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The Life and Death

(and everything in between)

of Fairies

A Not-quite-forgotten Tale of Neverland

  1. The Very First Fairies and Their Child

          Only one child can claim the privilege of beginning childhood. No one remembers his name, but we shall call him Fergus. All other wild children would come to look like him: deceptively small, sticky, and crazy-haired. For this first child, like all children, the world was a mess. The lights were too bright, the sounds were too loud, and the objects around him were far too orderly. The first part of his life was spent by storming about the forest and in crying—an act of protest to let him set the world aright. But Fergus was so busy putting the world in its place that he didn’t notice what was taking place within himself.

          Some time later, when Fergus finally ran out of breath, he was forced to pause while he drew back the string on his next volley of sobs. In this act of refitting these noisy arrows, he realized that he had been releasing something into the world that was not there before. This something – or rather, these somethings – were dull and grey and ghostly and were slowly drifting away from Fergus. They looked a bit like himself, but were missing his wild tangle of hair, were even smaller than he was, and were as blurry as the world looked when his eyes were full of tears. Their heads were bowed as they moved slowly into the surrounding forest, and try as he may, Fergus could never catch them.

          In the silence that followed, Fergus saw something else that was not too bright, heard something that was not too loud, and sensed something that was not too terribly orderly. What Fergus beheld was a little bird. This bird was just red enough to be interesting, and it flitted about in front of Fergus while it made curious little chirping noises.

          “Boy, why are you crying?” the bird asked (for in these days, creatures would talk to children just as often—if not more—than children would talk to them).

          “What is ‘crying?’” replied the child (for in these days, children could speak much more freely than they do now).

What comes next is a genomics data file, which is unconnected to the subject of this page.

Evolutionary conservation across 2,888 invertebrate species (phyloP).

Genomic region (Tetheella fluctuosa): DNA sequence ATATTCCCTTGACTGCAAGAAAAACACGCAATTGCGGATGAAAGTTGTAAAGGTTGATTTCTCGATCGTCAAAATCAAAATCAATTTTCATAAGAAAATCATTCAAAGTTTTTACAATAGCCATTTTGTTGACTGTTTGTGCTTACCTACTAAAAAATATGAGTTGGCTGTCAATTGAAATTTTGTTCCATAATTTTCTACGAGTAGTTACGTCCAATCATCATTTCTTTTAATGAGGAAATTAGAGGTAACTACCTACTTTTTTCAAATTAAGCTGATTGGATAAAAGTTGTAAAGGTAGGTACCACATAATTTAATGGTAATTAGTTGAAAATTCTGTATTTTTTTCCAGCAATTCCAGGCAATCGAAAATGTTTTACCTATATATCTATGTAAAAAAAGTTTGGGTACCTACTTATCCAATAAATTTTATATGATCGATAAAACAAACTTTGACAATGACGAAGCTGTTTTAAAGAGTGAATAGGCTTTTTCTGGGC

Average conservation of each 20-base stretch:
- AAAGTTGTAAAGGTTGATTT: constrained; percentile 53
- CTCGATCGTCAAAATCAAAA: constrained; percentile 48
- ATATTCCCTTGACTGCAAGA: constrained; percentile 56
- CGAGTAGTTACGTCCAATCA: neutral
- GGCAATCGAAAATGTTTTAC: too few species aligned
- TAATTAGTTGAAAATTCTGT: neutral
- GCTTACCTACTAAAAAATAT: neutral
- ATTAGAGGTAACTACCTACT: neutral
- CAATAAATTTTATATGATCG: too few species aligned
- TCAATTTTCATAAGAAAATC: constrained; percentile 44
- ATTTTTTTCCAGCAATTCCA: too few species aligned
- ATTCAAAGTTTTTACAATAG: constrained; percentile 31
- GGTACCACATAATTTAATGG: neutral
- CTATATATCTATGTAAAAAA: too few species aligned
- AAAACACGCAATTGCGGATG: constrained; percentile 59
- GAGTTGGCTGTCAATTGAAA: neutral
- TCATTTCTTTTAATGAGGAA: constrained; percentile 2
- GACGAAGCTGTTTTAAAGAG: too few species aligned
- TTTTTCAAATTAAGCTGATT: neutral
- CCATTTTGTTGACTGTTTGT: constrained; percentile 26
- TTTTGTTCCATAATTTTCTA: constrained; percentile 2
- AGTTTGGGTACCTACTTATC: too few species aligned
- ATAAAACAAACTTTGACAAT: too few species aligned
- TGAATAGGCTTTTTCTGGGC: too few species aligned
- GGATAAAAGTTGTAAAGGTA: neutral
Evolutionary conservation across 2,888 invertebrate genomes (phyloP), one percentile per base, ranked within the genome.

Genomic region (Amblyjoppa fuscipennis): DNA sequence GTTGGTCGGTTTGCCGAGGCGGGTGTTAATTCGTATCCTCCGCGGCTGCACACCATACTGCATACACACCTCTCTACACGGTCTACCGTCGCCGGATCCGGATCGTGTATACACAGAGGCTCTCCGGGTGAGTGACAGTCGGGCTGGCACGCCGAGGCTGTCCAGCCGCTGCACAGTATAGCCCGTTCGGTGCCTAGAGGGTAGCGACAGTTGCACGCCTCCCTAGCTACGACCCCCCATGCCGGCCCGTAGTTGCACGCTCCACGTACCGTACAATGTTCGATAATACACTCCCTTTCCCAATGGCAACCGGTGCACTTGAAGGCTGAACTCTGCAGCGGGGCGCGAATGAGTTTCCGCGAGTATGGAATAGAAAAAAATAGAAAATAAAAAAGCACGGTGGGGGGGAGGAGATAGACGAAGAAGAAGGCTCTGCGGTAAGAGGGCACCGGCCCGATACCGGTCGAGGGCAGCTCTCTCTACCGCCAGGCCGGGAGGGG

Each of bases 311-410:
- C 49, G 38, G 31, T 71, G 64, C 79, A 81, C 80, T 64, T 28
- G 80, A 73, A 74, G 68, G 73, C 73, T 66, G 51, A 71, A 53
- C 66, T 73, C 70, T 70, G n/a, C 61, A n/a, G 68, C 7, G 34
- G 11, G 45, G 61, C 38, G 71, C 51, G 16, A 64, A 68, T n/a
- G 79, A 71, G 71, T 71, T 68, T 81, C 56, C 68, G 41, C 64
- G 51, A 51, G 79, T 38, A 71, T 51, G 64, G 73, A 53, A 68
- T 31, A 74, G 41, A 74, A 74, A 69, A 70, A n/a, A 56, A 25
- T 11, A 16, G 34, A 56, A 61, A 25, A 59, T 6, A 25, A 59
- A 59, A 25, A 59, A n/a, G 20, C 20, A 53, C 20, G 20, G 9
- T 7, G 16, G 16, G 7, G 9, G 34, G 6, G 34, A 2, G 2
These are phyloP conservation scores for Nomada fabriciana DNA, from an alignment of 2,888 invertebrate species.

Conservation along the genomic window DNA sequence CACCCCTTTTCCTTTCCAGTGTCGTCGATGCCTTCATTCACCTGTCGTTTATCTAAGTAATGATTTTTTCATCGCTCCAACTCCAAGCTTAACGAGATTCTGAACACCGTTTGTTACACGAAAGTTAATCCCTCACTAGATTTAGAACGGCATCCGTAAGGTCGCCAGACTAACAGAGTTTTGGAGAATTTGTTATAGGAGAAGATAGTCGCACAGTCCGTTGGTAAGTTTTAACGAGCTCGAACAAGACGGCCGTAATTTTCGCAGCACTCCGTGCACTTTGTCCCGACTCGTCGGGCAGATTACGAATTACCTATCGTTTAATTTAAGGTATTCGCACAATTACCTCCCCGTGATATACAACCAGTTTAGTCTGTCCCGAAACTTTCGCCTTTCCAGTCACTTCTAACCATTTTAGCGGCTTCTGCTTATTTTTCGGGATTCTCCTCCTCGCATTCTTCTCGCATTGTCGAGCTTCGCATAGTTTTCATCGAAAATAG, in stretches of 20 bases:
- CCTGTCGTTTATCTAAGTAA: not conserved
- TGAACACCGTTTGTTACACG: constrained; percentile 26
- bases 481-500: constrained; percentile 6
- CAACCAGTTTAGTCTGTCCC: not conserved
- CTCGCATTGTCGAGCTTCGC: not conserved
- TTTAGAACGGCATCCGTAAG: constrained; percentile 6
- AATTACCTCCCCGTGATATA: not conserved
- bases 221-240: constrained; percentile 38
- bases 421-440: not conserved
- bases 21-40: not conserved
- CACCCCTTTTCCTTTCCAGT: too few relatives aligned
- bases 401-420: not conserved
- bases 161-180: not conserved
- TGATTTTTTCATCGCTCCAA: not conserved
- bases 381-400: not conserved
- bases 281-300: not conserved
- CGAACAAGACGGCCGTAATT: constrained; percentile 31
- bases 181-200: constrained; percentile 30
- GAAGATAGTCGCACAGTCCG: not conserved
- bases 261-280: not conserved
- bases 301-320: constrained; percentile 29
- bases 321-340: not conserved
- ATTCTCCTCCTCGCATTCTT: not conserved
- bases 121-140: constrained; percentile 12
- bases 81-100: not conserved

“Why, it’s that awful noise you’ve been making for several months now.”

“Oh,” Fergus said hoarsely, for he began to sense his voice had gone on a partial holiday. “What is a month?”

          “Why, it is a length of time that passes far too quickly for some and far too slowly for others. But your crying has had the peculiar effect of lengthening time for everyone around you, especially for yours truly. I’ve never felt time to be so inflexible as when you started crying.”

       “Sorry,” said Fergus. “Nobody told me about time before. Who are you?”

          “I am Cardinal, master of the Four Primary Directions and apprentice to several of the more Demanding Directions.”

          “I do not know any of the Directions yet,” Fergus croaked. “Can you tell me when they are?”

          “Not when. Where. Directions help you get to a place, which is a space. But…I suppose time is also a space of sorts. Oh, look, you’ve gone and confused me.”

        Cardinal landed on a branch and looked at Fergus with his head cocked. Head-cocking is one of the universal signs of confusion among the animals, and Cardinal was so regularly confused that he could no longer fly in an entirely straight line. However, his confusion was mostly the effect of a very curious mind, so this did not bother him much.

          Cocking his head to the other side, Cardinal asked, “Haven’t you any toys? Every child must have toys, otherwise, how will one tell which is a child and which is a whale?”

          Fergus looked puzzled for a long moment. He then asked, “What is a toy? Are you a toy?”

          Cardinal cocked his head yet again, blinked his beady black eyes, and then replied. “I don’t think so. But I have heard it said in the wilds between Directions that toys are what keep children from crying, and I certainly have stopped you from making that miserable noise. So perhaps I am a toy. Or, I am your toy at any rate.”

          “Oh, how wonderful—my very own toy.” Fergus clapped in delight. “What else do toys do?”
“Well, I have heard that toys get lost and found and broken and fixed and old and worn and lost again. But I am too scared to do any of that. May I bring you another toy in my stead?”

          Fergus nodded and Cardinal flew off into the forest. It might have been several days that passed as he waited in the forest clearing, or it may have only been an hour or two. You see, children are terrible at telling time, in part because, for children, anticipation will push against time until it almost stops. In the end, the bird was gone for an entire day (in the way that grownups reckon time) before returning with a strange-looking bundle clutched in its feet.

          “Here you go, boy,” Cardinal said, as he laid the shrouded object on the ground before Fergus. The boy picked it up, unveiled the gift, and saw what looked like a misshapen version of Cardinal.